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Care and Support of Unmarried Adolescent Girls in Rajasthan

Adolescent girls have considerable unmet needs in health, reproductive health, and nutrition. A survey in Rajasthan sought to ascertain the extent to which unmarried adolescent girls receive care and support from their parents. Study findings suggest that a majority of them received a high or medium level of care. There was no clear pattern by socio-economic status. In a context where gender discrimination is rife, some families, regardless of their economic circumstances, do seem to provide nutrition, health, and psychosocial care for their adolescent daughters.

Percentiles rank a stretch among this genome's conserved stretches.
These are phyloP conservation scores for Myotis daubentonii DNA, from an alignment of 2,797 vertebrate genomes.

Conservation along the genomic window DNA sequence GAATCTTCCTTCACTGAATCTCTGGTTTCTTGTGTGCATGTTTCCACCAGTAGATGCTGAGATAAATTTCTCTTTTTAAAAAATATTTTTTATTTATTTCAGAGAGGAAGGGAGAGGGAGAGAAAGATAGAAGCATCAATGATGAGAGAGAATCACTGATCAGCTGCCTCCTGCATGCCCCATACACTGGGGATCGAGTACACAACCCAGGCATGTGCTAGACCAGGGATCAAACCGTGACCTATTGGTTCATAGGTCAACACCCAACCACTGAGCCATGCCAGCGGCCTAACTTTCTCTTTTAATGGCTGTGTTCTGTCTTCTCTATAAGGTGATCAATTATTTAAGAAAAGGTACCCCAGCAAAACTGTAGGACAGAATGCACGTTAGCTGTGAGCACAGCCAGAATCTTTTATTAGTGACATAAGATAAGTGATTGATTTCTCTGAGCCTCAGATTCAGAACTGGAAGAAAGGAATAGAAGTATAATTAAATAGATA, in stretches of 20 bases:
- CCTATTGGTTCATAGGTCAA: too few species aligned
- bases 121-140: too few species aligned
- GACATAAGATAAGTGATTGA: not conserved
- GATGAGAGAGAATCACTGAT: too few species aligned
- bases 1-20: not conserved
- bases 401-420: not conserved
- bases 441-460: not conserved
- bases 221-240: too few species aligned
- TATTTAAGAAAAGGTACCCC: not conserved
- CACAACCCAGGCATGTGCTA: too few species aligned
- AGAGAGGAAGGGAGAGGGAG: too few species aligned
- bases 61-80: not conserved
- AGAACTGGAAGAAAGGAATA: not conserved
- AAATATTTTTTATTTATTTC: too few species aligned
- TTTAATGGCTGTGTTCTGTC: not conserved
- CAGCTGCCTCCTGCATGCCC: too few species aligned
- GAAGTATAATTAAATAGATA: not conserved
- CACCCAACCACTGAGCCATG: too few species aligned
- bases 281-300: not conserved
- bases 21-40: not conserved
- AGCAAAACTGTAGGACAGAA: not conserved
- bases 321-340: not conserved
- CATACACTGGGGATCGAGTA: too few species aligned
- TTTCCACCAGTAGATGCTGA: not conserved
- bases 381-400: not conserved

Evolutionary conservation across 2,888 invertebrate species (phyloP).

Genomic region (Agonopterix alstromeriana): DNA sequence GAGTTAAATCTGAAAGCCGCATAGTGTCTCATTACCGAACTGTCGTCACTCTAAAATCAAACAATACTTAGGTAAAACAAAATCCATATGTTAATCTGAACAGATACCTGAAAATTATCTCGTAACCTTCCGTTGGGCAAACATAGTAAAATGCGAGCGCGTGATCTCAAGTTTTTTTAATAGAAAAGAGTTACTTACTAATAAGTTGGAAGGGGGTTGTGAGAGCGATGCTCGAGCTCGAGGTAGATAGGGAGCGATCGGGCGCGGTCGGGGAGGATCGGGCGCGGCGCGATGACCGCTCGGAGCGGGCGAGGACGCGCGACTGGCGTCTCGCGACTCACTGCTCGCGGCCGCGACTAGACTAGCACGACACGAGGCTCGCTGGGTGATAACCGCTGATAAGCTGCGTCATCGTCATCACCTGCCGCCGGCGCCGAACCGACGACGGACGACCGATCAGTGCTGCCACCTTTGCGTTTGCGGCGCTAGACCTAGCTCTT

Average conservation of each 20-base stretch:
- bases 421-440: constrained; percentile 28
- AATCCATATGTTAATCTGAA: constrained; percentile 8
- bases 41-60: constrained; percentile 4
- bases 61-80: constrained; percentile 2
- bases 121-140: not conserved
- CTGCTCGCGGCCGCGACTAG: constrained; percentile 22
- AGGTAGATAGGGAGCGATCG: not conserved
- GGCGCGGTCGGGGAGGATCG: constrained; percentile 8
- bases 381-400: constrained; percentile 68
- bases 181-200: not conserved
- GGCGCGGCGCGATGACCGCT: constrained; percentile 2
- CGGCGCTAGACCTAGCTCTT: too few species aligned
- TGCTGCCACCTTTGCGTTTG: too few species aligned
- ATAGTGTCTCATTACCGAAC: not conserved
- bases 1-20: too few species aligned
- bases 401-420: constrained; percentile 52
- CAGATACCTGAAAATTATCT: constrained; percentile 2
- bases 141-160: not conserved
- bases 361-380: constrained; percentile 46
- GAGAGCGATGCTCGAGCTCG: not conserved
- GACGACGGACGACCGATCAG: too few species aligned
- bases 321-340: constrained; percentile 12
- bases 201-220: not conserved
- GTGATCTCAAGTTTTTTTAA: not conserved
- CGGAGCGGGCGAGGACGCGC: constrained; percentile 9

REVIEW OF WOMEN’S STUDIESnovember 3, 2007 Economic & Political Weekly54Care and Support of Unmarried Adolescent Girls in RajasthanAlka Barua, Hemant Apte, Pradeep KumarAdolescents constitute nearly 22 per cent of the population of India [Registrar General and Census Commissioner, India 2001]. They are a vulnerable group, especially in terms of nutrition and health. Adolescent girls in particular have considerable unmet needs in terms of health, especially reproductive health, and nutrition. This is in large part due to the lack of targeted health services for adolescents, widespread gender discrimination and son-preference that prevail and limit adolescent girls’ access to health services as well as the practice of early marriage and childbearing that persists and puts adolescent girls and their children at increased risk of adverse outcomes. Early Marriage and Its ConsequencesThe prevalence of early marriage is 44.5 per cent in India overall (52.5 per cent in rural areas) (NFHS-3, 2005-06). The con-sequences of early marriage and childbearing are far-reaching and intergenerational. Adolescent pregnancy contributes to maternal morbidity and mortality, and poor birth outcomes in-cluding prematurity, low birth weight, neonatal morbidity and mortality [Jejeebhoy 2000]. The risk of maternal death is about three times higher in girls aged 15-19 years and five times high-er in those younger than 15 years as compared with women in their 20s [Mehra et al 2004]. Controlled studies in several sites show that adolescent mothers have a higher incidence of pre-maturity, complicated labour, low birth weight, and low milk secretion [Delisle et al 2000], and infants of mothers aged younger than 18 years have a 60 per cent greater chance of dying in the first year of life than those of mothers aged 19 years or older [UNICEF 2007]. In the state of Rajasthan, the vulnerability of adolescent girls exceeds that in many other parts of India because of the strong social pressures for the early marriage of girls, the preference for home-based childbirth, and the gaps in health services in the more isolated rural areas. In the state, the prevalence of early marriage is 57.1 per cent (65.7 per cent in rural areas) (NFHS-3 2005-06) and the median age at effective marriage for girls is 15 years (Department of Family Welfare, Government of Rajasthan 1999). Gender DiscriminationGender discrimination is pervasive and markedly undermines adolescent girls’ education, nutrition and health. Data indicate an obvious gender bias in the education sector: two-thirds of boys aged 11-14 years are enrolled in schools, compared with Adolescent girls have considerable unmet needs in health, reproductive health, and nutrition. A survey in Rajasthan sought to ascertain the extent to which unmarried adolescent girls receive care and support from their parents. Study findings suggest that a majority of them received a high or medium level of care. There was no clear pattern by socio-economic status. In a context where gender discrimination is rife, some families, regardless of their economic circumstances, do seem to provide nutrition, health, and psychosocial care for their adolescent daughters.